• Research new ways to construct and use orthopedic and prosthetic devices.
  • Publish research findings or present them at conferences and seminars.

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Technology Skills

Hot technology Hot Technologies are requirements frequently included in employer job postings.

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Occupational Requirements

Work Activities

  • Documenting/Recording Information — Entering, transcribing, recording, storing, or maintaining information in written or electronic/magnetic form.
  • Assisting and Caring for Others — Providing personal assistance, medical attention, emotional support, or other personal care to others such as coworkers, customers, or patients.
  • Getting Information — Observing, receiving, and otherwise obtaining information from all relevant sources.
  • Making Decisions and Solving Problems — Analyzing information and evaluating results to choose the best solution and solve problems.
  • Establishing and Maintaining Interpersonal Relationships — Developing constructive and cooperative working relationships with others, and maintaining them over time.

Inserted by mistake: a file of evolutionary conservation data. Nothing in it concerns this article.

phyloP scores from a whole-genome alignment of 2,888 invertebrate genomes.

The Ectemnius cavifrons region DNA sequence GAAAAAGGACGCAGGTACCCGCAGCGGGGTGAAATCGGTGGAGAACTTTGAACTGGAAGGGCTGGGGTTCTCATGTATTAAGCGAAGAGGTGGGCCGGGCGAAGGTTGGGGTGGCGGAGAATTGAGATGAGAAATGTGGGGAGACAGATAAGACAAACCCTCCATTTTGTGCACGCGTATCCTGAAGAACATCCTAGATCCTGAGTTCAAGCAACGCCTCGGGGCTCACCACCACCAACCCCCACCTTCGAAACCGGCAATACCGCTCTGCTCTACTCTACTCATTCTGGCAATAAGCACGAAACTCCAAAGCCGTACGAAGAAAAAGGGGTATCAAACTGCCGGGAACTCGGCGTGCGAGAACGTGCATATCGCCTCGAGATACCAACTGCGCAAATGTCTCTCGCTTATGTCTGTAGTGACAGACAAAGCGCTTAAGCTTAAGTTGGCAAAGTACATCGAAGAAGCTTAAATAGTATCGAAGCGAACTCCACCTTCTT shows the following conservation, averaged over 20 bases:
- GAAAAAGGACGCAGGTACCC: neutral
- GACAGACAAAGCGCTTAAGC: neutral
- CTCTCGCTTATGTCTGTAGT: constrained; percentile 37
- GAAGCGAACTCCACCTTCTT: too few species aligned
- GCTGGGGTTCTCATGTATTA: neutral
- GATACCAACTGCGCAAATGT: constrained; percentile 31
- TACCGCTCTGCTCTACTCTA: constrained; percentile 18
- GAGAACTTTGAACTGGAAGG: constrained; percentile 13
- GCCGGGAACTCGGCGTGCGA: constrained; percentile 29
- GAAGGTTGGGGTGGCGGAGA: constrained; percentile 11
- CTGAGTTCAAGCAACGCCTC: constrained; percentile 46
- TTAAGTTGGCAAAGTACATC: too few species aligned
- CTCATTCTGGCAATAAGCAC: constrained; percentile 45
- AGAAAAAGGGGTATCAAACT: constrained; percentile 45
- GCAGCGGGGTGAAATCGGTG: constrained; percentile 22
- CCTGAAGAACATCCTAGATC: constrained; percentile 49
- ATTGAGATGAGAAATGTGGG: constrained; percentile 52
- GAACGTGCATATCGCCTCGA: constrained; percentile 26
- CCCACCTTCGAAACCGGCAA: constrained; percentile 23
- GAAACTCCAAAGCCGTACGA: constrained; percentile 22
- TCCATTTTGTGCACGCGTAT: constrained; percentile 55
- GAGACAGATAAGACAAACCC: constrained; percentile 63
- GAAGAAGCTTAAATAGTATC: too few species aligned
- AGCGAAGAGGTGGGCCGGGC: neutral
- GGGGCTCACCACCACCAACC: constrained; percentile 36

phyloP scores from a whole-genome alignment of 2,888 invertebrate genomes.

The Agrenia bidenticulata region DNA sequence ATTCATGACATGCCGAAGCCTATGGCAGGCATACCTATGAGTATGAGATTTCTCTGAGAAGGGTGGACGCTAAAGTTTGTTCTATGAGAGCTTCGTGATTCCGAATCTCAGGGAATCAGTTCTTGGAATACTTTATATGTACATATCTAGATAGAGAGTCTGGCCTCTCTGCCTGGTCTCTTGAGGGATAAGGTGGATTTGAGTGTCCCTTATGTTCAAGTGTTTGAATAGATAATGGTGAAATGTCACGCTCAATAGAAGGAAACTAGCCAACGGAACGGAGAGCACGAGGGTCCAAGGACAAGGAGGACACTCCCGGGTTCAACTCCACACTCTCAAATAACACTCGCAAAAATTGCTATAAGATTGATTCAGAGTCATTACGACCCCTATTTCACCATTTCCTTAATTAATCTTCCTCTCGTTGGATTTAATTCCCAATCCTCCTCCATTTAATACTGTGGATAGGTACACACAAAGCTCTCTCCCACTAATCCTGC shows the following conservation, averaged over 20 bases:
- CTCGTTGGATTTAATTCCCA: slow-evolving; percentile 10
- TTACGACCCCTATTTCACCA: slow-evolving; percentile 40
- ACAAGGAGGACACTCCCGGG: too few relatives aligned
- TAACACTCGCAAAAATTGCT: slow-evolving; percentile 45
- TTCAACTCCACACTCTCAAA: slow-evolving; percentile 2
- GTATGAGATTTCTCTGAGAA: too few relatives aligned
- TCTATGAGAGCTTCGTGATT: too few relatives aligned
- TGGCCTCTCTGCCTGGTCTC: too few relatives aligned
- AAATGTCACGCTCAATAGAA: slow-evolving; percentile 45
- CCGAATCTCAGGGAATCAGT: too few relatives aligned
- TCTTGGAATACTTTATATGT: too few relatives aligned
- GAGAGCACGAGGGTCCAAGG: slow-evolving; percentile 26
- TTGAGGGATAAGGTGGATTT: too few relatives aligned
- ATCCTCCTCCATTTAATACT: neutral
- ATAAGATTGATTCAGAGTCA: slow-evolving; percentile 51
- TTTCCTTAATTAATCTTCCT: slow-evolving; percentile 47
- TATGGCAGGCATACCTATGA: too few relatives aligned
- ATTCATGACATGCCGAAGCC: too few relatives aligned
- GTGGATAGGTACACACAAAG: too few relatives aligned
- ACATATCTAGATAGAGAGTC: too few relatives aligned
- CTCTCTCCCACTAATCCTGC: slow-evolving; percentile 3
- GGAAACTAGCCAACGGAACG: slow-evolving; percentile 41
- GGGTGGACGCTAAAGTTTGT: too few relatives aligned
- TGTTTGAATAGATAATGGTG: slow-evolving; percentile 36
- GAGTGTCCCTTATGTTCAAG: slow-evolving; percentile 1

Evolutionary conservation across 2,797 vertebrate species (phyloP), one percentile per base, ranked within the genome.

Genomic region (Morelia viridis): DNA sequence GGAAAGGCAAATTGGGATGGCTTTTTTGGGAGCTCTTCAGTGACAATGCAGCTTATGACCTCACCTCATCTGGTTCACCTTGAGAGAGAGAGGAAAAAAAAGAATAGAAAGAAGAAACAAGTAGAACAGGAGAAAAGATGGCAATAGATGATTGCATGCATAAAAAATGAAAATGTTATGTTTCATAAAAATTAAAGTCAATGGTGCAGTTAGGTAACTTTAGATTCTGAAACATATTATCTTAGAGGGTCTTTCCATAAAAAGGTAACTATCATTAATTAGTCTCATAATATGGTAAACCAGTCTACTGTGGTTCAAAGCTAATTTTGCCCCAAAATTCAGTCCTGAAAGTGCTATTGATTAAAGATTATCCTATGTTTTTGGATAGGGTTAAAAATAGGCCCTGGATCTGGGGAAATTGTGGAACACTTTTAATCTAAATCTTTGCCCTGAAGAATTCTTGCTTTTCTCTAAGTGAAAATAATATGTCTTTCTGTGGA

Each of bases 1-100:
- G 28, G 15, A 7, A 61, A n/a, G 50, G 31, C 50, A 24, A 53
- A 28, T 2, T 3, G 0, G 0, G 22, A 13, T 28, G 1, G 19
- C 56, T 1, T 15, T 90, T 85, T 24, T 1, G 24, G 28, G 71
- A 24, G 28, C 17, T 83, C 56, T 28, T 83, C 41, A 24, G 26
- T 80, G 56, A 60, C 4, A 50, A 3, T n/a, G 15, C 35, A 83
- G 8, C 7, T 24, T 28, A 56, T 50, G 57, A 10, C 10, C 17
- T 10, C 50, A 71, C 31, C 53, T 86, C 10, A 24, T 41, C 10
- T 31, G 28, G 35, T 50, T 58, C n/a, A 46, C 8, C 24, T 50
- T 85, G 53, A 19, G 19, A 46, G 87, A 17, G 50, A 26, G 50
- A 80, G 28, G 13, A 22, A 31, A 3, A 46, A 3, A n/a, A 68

• Processing Information — Compiling, coding, categorizing, calculating, tabulating, auditing, or verifying information or data.
  • Updating and Using Relevant Knowledge — Keeping up-to-date technically and applying new knowledge to your job.
  • Thinking Creatively — Developing, designing, or creating new applications, ideas, relationships, systems, or products, including artistic contributions.
  • Evaluating Information to Determine Compliance with Standards — Using relevant information and individual judgment to determine whether events or processes comply with laws, regulations, or standards.